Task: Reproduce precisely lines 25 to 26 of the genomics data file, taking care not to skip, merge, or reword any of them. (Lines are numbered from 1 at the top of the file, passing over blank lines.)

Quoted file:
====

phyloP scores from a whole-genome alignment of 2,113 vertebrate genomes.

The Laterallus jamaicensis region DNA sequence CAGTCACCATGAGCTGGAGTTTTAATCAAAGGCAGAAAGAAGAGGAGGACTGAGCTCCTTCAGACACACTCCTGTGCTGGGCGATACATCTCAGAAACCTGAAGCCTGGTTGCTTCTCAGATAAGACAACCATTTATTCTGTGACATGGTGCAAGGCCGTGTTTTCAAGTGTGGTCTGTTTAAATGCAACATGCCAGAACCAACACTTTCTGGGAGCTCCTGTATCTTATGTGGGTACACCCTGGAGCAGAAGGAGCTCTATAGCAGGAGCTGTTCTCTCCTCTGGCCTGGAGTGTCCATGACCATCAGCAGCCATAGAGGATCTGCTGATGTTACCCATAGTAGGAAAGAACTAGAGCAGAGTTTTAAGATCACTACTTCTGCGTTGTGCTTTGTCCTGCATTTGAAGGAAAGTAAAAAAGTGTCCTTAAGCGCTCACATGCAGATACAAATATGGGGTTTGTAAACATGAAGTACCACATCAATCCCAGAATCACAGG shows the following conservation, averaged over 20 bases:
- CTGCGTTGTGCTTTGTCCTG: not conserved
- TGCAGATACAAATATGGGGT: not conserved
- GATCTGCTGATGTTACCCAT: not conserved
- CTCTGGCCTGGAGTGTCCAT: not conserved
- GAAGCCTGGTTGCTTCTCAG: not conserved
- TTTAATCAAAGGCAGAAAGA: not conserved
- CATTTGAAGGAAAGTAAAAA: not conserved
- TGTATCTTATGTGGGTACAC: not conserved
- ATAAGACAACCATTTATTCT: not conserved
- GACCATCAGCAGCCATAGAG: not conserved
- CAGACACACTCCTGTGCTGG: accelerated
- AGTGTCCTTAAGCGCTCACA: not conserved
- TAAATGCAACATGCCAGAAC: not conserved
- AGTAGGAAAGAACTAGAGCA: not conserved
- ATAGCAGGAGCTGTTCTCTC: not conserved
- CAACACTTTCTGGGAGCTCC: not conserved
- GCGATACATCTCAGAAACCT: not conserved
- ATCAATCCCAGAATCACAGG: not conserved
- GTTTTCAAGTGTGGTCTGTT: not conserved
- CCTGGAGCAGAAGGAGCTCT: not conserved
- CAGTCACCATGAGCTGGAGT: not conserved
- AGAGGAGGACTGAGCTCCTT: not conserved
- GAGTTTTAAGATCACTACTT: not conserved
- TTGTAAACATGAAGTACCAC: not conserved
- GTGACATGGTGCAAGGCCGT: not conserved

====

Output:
- GAGTTTTAAGATCACTACTT: not conserved
- TTGTAAACATGAAGTACCAC: not conserved